Relish freedoms offered in America
The Kansas City Star
July sees the celebration of the America’s birthday, the land of immigrants. When my children were little, I used to take them out to watch fireworks on the evening of the Fourth of July.
I still remember the excitement I felt when I heard my son singing this song he learned from elementary school, the song that celebrates a nation of immigrants:
“From California, to the New York Island,
From the redwood forest, to the gulf stream waters,
This land was made for you and me….”
This was how millions of immigrants felt in the past. This is how they feel today. And this shall still be the feeling of numerous ones in the years to come.
Rather than interpreting this song as an expression of patriotism, I think it is a confirmation of this nation’s values. “This is a free country,” as we often hear people say.
To millions of people who, like Madeleine Albright’s father, either escaped Nazi concentration camps or who came from a land ruled by dictator, American freedom is symbol of their destination. America embodies freedom, idealism, humanitarianism and justice for all.
It is the land that inspires freedom fighters around the world. America has provided protection and safety to those who are otherwise persecuted for being political dissidents. America is the land with the deep-rooted belief all men are created equal and their basic human rights are fully protected by law.
These basic human rights are not protected in many parts of the world. Even if this nation started with the “peculiar institution” of slavery, the United States has been moving toward equality and justice for all and has proudly achieved a level of racial equality almost unrivaled in the world.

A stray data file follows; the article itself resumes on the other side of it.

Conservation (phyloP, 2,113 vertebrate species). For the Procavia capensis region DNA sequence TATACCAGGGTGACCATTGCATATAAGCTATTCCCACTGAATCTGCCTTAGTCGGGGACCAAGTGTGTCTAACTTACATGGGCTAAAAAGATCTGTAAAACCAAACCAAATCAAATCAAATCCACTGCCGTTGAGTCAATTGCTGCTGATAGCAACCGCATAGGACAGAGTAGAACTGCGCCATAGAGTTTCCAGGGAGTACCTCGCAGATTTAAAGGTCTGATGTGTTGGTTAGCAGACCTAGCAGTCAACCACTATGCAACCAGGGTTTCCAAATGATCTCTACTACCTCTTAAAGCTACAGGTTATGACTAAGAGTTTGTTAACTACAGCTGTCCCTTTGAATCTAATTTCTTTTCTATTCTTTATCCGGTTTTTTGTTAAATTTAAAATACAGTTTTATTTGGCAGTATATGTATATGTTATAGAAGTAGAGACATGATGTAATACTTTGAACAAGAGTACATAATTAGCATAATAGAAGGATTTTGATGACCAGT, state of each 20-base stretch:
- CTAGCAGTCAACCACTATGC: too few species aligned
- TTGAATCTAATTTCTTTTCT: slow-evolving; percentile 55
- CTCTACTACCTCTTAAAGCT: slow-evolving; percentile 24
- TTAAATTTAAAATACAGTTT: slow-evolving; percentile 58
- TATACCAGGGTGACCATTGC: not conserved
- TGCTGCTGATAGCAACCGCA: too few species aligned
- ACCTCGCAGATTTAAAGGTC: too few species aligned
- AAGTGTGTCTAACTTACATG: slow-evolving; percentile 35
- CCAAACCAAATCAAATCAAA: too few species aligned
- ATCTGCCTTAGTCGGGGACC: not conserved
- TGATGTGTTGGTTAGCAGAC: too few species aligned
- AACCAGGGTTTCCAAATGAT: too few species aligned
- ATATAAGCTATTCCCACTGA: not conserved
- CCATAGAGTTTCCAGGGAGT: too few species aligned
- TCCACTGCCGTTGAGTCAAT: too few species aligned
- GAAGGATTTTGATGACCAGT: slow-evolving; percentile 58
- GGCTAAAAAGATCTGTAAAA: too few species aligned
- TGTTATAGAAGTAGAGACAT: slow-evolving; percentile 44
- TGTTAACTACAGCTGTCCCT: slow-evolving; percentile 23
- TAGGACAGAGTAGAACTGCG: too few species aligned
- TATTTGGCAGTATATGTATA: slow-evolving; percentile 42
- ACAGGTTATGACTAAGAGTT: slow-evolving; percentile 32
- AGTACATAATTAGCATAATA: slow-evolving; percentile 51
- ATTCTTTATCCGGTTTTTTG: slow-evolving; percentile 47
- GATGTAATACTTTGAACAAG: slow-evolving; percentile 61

America is the land that encourages free thinking and nourishes such entrepreneurs as Bill Gates, Steve Jobs and Mark Zuckerburg. They are legendary heroes in the eyes of millions of youngsters who dream of coming over and becoming the next Steve Jobs.
Many things that we Americans take for granted are luxuries in many parts of the world, such as clean air and water, food safety and consumer protections. The Occupy Wall Street demonstration is a celebration of freedom of speech and freedom of public assembly.
Yet in some countries it would have been considered illegal. These demonstrators would have been thrown into jail for disruption of public order. The Watergate scandal forced the country’s highest executive to resign, which would be unimaginable under a totalitarian government. “All the President’s Men” by Carl Bernstein and Bob Woodward is not just an exposure of a scandal but an example of freedom of speech and journalists’ independence, showing that no one is above the law.
In many countries in the world, mass media is tightly controlled by the ruling party. The voices of the dissidents are forever silent.
In America, law protects personal property, including intellectual property rights so that there is no fear that one’s property will be confiscated or copied, as happens in some other countries.
American families open their doors to tens of thousands of infants throughout the world, most of whom were abandoned by their biological parents. The vitality, strength and attractions of the United States of America are made possible by the continuous flow of new immigrants into the country.
While the United States is not perfect and no country is, it is a country that is constantly improving, inspired by the belief of the Founding Fathers and the dream best articulated by Martin Luther King Jr. And to millions of people around the world, it is still their dream land.
Yanwen Xia, of Overland Park, grew up in China and worked as a reporter at China Daily. She has taught in colleges and now works in research at University of Kansas Hospital/Kansas City Cancer Center. To reach her, send email to firstname.lastname@example.org or write to Midwest Voices, c/o Editorial Page, The Kansas City Star, 1729 Grand Blvd., Kansas City, Mo. 64108.